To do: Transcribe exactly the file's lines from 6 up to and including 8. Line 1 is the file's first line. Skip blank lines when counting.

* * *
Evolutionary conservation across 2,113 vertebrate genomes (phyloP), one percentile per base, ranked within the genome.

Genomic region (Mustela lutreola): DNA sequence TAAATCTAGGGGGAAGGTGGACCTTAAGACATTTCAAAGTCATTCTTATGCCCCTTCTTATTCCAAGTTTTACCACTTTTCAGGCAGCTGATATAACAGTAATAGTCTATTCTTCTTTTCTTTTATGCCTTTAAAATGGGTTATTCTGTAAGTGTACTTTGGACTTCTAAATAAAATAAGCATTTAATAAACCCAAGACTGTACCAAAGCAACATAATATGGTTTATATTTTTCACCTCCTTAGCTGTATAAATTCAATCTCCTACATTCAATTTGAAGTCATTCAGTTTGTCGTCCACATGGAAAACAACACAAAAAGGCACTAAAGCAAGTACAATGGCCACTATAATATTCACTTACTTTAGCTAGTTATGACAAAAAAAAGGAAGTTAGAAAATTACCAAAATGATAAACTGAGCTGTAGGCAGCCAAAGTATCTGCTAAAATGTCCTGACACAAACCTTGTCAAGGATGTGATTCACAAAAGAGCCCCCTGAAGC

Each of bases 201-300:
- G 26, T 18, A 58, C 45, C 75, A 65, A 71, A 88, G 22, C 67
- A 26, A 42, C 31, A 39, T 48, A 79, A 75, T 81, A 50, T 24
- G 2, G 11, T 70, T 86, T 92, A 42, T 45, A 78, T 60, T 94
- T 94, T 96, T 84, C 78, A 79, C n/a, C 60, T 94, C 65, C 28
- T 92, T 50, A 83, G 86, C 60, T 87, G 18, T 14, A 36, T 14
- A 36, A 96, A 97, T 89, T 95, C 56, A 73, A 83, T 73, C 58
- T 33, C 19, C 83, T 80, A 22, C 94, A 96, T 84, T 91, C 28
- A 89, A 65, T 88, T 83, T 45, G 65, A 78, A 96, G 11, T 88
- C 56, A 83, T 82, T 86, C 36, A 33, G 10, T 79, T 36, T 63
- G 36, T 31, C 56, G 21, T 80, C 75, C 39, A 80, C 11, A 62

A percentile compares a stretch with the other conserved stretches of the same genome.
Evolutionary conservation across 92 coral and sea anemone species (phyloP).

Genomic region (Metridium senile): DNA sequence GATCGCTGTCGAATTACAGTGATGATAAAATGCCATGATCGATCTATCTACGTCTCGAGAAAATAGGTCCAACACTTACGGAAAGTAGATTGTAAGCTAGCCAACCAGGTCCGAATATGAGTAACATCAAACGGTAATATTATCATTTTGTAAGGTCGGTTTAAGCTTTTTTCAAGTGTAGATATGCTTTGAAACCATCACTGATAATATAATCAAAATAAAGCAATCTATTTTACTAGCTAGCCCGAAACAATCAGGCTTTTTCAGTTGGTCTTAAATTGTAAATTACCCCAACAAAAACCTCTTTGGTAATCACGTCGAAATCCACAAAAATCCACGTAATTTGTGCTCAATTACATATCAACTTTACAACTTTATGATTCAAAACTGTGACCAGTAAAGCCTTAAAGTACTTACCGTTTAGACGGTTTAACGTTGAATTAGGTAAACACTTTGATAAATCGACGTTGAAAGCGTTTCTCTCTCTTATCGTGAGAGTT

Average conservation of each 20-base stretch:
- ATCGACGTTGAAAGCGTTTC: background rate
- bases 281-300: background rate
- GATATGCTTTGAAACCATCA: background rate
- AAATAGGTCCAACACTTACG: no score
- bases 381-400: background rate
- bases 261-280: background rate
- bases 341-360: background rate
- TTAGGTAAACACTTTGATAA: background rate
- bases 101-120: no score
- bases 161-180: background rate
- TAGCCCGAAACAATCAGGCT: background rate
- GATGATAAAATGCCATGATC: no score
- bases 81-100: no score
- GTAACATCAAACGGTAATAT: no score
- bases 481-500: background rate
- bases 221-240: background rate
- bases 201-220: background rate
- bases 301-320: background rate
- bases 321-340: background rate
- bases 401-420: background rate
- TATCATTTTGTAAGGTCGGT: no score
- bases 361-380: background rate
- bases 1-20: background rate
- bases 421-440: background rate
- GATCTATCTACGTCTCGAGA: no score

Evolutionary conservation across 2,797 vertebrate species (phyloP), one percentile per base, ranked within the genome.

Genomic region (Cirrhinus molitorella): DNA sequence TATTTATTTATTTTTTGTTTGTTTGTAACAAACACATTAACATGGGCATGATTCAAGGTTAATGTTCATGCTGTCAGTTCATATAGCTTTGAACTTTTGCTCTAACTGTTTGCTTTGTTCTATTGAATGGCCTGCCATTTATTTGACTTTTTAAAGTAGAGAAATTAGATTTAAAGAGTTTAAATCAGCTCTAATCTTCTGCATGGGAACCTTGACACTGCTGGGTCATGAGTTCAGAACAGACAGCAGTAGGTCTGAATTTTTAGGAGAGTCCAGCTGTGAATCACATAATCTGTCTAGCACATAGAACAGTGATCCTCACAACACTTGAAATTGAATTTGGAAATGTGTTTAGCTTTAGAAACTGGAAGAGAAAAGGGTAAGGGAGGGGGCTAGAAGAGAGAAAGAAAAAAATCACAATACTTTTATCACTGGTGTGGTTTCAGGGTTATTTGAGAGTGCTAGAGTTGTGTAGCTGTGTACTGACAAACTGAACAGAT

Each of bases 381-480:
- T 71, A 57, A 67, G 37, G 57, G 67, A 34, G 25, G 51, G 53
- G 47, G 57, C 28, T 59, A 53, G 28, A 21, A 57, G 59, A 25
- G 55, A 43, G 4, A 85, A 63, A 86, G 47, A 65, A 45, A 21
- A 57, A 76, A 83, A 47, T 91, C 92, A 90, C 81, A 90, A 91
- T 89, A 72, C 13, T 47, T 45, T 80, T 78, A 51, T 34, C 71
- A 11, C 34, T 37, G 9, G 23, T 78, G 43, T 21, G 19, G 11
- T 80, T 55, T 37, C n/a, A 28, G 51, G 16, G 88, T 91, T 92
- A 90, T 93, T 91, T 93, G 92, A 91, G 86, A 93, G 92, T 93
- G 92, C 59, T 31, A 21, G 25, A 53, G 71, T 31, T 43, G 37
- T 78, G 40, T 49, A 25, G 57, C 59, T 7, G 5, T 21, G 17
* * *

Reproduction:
- G 2, G 11, T 70, T 86, T 92, A 42, T 45, A 78, T 60, T 94
- T 94, T 96, T 84, C 78, A 79, C n/a, C 60, T 94, C 65, C 28
- T 92, T 50, A 83, G 86, C 60, T 87, G 18, T 14, A 36, T 14